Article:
Sneak Attack, however, could work in 360 angles (at the cost of Stamina) for the Rogue. It would be more likely to miss if used head on face-to-face, but you could still do it. It could be seen as the Rogue slipping his dagger between the arms of the enemy and adeptly strike the abdomen or a weak spot. Armpit? etc. etc. Now I don't suggest you should wrestle with a sword in hand but for example's sake, Sword against Dagger, the Sword will be a clumsy weapon and clumsy to use, it'd be better to just drop it and fight unarmed, but a dagger up close and personal (close enough for a wrestle) you can still use flexibly without any restriction.

 

If you are in a fist-fight (real life), quickly move as close as possible (in a hugging position, you want body to touch body almost) because this makes your opponent loose range. It's hard to hit someone who is hugging you for several reasons, but if the intent is to do damage you suddenly don't have the same range to use your sword, or your fist. Imagine someone right now, up close and personal with their face right next to yours in front of you, or go stand in front of a wall. How hard can you hit the wall if you stand right in front of it, comparing to taking 1 step back away from it?

 

Sneak Hug. There we go. The Role of the Rogue.

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I like to play a rogue as a... Skirmisher? Being better with missile weapons then fighters and being quite a bit more sturdy then wizzies, I pepper the hostiles with arrows and throwing daggers from the shadows. When shadows are in short supply, they pull wizzie guard duty, switching to dagger/sword/what have you if anyone comes too close.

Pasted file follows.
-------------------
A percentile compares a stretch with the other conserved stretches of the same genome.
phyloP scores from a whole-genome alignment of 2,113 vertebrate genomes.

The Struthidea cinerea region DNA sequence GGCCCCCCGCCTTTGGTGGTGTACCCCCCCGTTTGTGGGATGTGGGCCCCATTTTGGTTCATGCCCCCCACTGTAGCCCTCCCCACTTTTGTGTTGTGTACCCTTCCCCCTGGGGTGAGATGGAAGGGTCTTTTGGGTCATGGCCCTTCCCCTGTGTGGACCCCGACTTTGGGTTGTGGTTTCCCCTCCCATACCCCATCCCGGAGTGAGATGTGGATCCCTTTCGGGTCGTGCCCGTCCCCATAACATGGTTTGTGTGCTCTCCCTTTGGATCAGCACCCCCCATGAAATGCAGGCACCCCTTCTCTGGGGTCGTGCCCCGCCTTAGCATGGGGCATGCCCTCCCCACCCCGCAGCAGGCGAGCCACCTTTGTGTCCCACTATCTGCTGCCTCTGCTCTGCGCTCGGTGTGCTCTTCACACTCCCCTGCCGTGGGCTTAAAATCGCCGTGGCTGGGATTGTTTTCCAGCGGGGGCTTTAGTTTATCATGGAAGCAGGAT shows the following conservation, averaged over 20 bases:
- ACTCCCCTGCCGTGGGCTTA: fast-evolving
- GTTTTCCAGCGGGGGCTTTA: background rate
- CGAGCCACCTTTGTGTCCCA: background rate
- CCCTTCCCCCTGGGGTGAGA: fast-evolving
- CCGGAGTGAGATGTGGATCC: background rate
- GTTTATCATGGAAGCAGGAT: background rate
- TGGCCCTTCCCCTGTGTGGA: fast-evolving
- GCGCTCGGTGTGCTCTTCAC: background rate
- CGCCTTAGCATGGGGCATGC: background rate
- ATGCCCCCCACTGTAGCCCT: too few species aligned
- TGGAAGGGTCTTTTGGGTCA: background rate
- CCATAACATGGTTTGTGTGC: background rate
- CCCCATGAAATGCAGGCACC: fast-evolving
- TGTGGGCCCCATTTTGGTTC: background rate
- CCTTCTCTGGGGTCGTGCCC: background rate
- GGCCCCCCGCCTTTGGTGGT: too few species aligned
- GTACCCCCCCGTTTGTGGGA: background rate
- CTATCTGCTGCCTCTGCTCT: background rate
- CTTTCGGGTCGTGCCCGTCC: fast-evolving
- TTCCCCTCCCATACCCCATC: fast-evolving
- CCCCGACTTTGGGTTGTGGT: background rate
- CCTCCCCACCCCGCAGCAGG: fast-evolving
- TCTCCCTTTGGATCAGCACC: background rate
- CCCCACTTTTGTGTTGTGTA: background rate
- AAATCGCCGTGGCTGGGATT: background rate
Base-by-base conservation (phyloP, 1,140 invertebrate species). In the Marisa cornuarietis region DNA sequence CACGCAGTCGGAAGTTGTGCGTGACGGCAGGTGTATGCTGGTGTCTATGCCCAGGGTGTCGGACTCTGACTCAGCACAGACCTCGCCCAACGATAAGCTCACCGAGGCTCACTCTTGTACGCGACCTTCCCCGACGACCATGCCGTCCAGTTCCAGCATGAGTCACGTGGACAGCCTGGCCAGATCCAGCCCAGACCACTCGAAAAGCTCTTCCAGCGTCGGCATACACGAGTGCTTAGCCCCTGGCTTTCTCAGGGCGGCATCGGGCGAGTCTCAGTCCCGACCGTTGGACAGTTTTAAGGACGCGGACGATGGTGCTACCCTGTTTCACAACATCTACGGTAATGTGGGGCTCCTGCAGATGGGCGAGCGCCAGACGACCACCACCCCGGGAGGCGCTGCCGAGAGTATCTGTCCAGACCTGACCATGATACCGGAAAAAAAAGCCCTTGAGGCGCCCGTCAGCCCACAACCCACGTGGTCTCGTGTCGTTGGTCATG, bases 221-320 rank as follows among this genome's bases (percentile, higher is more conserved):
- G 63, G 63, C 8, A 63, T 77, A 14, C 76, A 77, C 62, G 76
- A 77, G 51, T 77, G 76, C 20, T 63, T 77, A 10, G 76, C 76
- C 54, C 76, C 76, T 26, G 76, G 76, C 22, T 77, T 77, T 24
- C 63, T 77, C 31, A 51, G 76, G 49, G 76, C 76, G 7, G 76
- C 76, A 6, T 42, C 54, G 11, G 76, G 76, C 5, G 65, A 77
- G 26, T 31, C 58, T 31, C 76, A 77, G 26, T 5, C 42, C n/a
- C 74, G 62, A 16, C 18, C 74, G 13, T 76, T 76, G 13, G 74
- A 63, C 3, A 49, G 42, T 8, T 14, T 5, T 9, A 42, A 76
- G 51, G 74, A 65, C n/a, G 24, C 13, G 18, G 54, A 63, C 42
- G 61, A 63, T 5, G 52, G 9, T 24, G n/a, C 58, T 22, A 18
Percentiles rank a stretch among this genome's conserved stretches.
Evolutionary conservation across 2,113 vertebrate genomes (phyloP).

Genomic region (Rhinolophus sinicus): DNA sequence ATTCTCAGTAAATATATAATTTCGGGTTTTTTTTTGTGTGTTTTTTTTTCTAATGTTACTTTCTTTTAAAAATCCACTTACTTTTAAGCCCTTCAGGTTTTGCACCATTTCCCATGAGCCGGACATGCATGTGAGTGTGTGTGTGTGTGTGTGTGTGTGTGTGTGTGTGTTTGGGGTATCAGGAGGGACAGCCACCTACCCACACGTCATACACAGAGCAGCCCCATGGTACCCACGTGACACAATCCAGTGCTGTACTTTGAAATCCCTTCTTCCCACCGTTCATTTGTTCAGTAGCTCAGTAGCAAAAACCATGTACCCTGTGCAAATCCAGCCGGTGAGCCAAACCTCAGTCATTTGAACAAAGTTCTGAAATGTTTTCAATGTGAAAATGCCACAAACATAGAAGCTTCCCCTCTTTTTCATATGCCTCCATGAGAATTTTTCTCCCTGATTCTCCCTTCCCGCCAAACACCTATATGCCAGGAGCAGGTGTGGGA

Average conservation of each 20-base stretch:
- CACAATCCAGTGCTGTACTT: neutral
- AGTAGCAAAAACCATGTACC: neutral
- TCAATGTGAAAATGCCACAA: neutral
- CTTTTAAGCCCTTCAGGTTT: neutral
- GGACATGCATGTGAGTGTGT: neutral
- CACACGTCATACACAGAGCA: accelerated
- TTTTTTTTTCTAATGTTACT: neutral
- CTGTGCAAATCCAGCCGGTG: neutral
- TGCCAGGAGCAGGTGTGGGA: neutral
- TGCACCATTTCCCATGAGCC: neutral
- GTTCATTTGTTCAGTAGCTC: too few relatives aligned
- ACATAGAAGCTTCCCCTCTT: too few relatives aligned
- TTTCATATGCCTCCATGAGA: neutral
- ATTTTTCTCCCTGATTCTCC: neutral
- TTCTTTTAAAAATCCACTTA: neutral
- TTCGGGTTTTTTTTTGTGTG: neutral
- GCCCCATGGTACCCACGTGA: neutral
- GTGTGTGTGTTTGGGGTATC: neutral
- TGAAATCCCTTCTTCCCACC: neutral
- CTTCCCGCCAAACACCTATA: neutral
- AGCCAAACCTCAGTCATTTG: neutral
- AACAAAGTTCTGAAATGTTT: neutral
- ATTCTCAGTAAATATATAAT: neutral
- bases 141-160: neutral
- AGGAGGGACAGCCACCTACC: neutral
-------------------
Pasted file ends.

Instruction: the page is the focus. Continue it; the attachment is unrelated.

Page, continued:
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This is a very interesting thread, and I actually made it through ALL 13 pages. I am very different from the OP. I used Rogues in games like MIGHT & MAGIC because it was annoying to have my low hit point characters all die when I opened a chest. In games like Balder's gate, I always used a dual or multiclassed thief, because I didn't want to be disadvantaged in combat, but needed to be able to disarm traps. In modern RPGS (Dragon age, and Neverwinter Nights 2) I didn't bother to use a rogue at all, and just was satisified with taking the minor disadvantage of not opening all chests, but being better in combat.

Unlike the original poster who obviously values realism, I enjoyed computer RPGS, especially the old ones, because different classes had different abilities. Rogues should be able to do something different. Give them critical hits, poison, backstabs, better archery, taunts, or mobility(like the 4th edition D&D Monk or Ranger) or make them so useful out of combat, so that you must have one.

Unfortunately the latter (which the original poster prefers) will probably lead everyone to have one and only one rogue in their group. Give them something they can do in combat, and it might justify the use of mulitple rogues.

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A bit of a thread necro I know but I been thinking (gasp the horror!) and I reckons I got what it is that's been a bugging me about these here rogues and the issues I been having with them.